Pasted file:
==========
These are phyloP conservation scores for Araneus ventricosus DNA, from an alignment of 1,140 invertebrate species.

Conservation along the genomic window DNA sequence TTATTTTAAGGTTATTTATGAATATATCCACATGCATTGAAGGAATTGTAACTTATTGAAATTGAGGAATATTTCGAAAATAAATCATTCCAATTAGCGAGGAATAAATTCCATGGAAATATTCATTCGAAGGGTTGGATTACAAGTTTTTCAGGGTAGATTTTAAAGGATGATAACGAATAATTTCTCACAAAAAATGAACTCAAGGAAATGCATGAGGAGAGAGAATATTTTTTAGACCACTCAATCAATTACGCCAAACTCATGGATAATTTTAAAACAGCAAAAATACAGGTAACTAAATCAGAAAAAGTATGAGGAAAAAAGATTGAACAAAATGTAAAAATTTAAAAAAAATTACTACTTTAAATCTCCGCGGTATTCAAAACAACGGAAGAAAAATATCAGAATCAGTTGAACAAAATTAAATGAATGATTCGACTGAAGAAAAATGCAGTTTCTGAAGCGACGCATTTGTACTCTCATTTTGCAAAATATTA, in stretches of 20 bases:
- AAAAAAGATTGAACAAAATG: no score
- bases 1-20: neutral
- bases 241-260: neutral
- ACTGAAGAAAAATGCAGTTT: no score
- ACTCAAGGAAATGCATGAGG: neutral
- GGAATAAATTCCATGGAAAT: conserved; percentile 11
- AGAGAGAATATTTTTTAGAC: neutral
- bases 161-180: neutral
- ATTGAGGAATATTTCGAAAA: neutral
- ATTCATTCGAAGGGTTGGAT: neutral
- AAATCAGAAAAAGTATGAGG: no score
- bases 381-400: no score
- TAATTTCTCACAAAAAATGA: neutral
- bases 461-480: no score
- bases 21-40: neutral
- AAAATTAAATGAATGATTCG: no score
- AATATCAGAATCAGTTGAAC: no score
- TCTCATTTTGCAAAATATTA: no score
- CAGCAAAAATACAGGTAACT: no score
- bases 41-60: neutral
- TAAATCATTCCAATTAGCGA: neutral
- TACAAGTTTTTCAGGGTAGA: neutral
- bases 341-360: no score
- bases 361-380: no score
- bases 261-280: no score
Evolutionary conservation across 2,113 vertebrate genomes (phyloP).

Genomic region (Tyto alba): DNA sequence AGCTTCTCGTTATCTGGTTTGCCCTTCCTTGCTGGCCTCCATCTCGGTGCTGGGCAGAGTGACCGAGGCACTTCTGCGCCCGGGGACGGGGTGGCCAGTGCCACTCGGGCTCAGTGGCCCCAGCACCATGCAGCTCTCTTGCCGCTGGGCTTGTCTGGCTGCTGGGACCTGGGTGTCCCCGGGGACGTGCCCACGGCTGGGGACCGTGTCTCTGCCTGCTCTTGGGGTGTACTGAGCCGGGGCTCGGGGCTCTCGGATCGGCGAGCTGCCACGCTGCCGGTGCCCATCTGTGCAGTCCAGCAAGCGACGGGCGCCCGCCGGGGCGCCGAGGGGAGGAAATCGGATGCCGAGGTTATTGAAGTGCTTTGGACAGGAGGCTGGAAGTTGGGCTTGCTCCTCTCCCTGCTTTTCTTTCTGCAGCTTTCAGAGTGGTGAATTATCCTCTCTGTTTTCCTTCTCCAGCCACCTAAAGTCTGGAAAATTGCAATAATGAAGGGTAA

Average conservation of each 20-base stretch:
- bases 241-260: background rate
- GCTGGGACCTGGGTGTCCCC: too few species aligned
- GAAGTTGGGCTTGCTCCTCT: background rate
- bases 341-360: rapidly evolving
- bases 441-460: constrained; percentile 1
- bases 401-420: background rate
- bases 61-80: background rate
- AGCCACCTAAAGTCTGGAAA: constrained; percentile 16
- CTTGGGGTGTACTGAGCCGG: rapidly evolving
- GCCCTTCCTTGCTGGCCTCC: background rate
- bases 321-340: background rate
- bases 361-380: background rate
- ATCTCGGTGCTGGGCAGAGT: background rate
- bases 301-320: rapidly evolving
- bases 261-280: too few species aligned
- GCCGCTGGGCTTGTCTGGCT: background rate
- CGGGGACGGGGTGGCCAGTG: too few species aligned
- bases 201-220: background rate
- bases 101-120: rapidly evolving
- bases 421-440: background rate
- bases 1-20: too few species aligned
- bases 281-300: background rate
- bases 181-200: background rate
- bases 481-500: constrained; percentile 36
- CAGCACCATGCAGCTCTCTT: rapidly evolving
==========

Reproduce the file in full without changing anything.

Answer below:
These are phyloP conservation scores for Araneus ventricosus DNA, from an alignment of 1,140 invertebrate species.

Conservation along the genomic window DNA sequence TTATTTTAAGGTTATTTATGAATATATCCACATGCATTGAAGGAATTGTAACTTATTGAAATTGAGGAATATTTCGAAAATAAATCATTCCAATTAGCGAGGAATAAATTCCATGGAAATATTCATTCGAAGGGTTGGATTACAAGTTTTTCAGGGTAGATTTTAAAGGATGATAACGAATAATTTCTCACAAAAAATGAACTCAAGGAAATGCATGAGGAGAGAGAATATTTTTTAGACCACTCAATCAATTACGCCAAACTCATGGATAATTTTAAAACAGCAAAAATACAGGTAACTAAATCAGAAAAAGTATGAGGAAAAAAGATTGAACAAAATGTAAAAATTTAAAAAAAATTACTACTTTAAATCTCCGCGGTATTCAAAACAACGGAAGAAAAATATCAGAATCAGTTGAACAAAATTAAATGAATGATTCGACTGAAGAAAAATGCAGTTTCTGAAGCGACGCATTTGTACTCTCATTTTGCAAAATATTA, in stretches of 20 bases:
- AAAAAAGATTGAACAAAATG: no score
- bases 1-20: neutral
- bases 241-260: neutral
- ACTGAAGAAAAATGCAGTTT: no score
- ACTCAAGGAAATGCATGAGG: neutral
- GGAATAAATTCCATGGAAAT: conserved; percentile 11
- AGAGAGAATATTTTTTAGAC: neutral
- bases 161-180: neutral
- ATTGAGGAATATTTCGAAAA: neutral
- ATTCATTCGAAGGGTTGGAT: neutral
- AAATCAGAAAAAGTATGAGG: no score
- bases 381-400: no score
- TAATTTCTCACAAAAAATGA: neutral
- bases 461-480: no score
- bases 21-40: neutral
- AAAATTAAATGAATGATTCG: no score
- AATATCAGAATCAGTTGAAC: no score
- TCTCATTTTGCAAAATATTA: no score
- CAGCAAAAATACAGGTAACT: no score
- bases 41-60: neutral
- TAAATCATTCCAATTAGCGA: neutral
- TACAAGTTTTTCAGGGTAGA: neutral
- bases 341-360: no score
- bases 361-380: no score
- bases 261-280: no score
Evolutionary conservation across 2,113 vertebrate genomes (phyloP).

Genomic region (Tyto alba): DNA sequence AGCTTCTCGTTATCTGGTTTGCCCTTCCTTGCTGGCCTCCATCTCGGTGCTGGGCAGAGTGACCGAGGCACTTCTGCGCCCGGGGACGGGGTGGCCAGTGCCACTCGGGCTCAGTGGCCCCAGCACCATGCAGCTCTCTTGCCGCTGGGCTTGTCTGGCTGCTGGGACCTGGGTGTCCCCGGGGACGTGCCCACGGCTGGGGACCGTGTCTCTGCCTGCTCTTGGGGTGTACTGAGCCGGGGCTCGGGGCTCTCGGATCGGCGAGCTGCCACGCTGCCGGTGCCCATCTGTGCAGTCCAGCAAGCGACGGGCGCCCGCCGGGGCGCCGAGGGGAGGAAATCGGATGCCGAGGTTATTGAAGTGCTTTGGACAGGAGGCTGGAAGTTGGGCTTGCTCCTCTCCCTGCTTTTCTTTCTGCAGCTTTCAGAGTGGTGAATTATCCTCTCTGTTTTCCTTCTCCAGCCACCTAAAGTCTGGAAAATTGCAATAATGAAGGGTAA

Average conservation of each 20-base stretch:
- bases 241-260: background rate
- GCTGGGACCTGGGTGTCCCC: too few species aligned
- GAAGTTGGGCTTGCTCCTCT: background rate
- bases 341-360: rapidly evolving
- bases 441-460: constrained; percentile 1
- bases 401-420: background rate
- bases 61-80: background rate
- AGCCACCTAAAGTCTGGAAA: constrained; percentile 16
- CTTGGGGTGTACTGAGCCGG: rapidly evolving
- GCCCTTCCTTGCTGGCCTCC: background rate
- bases 321-340: background rate
- bases 361-380: background rate
- ATCTCGGTGCTGGGCAGAGT: background rate
- bases 301-320: rapidly evolving
- bases 261-280: too few species aligned
- GCCGCTGGGCTTGTCTGGCT: background rate
- CGGGGACGGGGTGGCCAGTG: too few species aligned
- bases 201-220: background rate
- bases 101-120: rapidly evolving
- bases 421-440: background rate
- bases 1-20: too few species aligned
- bases 281-300: background rate
- bases 181-200: background rate
- bases 481-500: constrained; percentile 36
- CAGCACCATGCAGCTCTCTT: rapidly evolving